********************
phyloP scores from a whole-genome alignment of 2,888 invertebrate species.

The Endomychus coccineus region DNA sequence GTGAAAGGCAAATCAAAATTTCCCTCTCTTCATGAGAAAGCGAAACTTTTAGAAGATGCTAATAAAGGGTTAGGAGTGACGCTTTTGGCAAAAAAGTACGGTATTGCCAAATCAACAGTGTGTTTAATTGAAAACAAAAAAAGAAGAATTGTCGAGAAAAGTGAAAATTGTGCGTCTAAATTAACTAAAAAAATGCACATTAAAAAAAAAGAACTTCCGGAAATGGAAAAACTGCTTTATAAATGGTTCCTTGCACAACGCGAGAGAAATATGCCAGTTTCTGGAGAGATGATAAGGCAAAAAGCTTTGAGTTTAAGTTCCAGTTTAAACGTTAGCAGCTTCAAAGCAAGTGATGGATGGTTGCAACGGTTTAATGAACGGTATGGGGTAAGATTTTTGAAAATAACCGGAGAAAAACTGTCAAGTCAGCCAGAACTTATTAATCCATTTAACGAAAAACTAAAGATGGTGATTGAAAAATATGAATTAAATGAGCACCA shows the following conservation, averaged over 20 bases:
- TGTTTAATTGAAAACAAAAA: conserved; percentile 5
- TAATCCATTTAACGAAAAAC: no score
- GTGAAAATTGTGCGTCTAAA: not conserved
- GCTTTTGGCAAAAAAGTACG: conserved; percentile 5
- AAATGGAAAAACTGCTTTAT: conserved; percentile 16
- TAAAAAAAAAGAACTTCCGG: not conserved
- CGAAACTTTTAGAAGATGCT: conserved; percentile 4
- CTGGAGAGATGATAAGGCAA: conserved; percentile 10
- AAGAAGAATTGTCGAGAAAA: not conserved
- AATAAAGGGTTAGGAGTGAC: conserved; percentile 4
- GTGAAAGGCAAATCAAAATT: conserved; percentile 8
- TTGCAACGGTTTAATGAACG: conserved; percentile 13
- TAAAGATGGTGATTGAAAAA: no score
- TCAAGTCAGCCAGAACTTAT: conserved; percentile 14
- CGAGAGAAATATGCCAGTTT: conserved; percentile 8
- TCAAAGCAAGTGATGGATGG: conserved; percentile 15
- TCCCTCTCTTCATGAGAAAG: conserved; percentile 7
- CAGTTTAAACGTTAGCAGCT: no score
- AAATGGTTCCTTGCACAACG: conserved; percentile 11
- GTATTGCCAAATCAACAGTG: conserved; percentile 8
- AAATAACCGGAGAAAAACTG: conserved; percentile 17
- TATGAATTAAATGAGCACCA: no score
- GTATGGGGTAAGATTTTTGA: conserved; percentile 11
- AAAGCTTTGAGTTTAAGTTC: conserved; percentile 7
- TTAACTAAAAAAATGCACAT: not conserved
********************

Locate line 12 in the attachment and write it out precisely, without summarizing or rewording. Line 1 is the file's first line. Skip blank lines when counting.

- AATAAAGGGTTAGGAGTGAC: conserved; percentile 4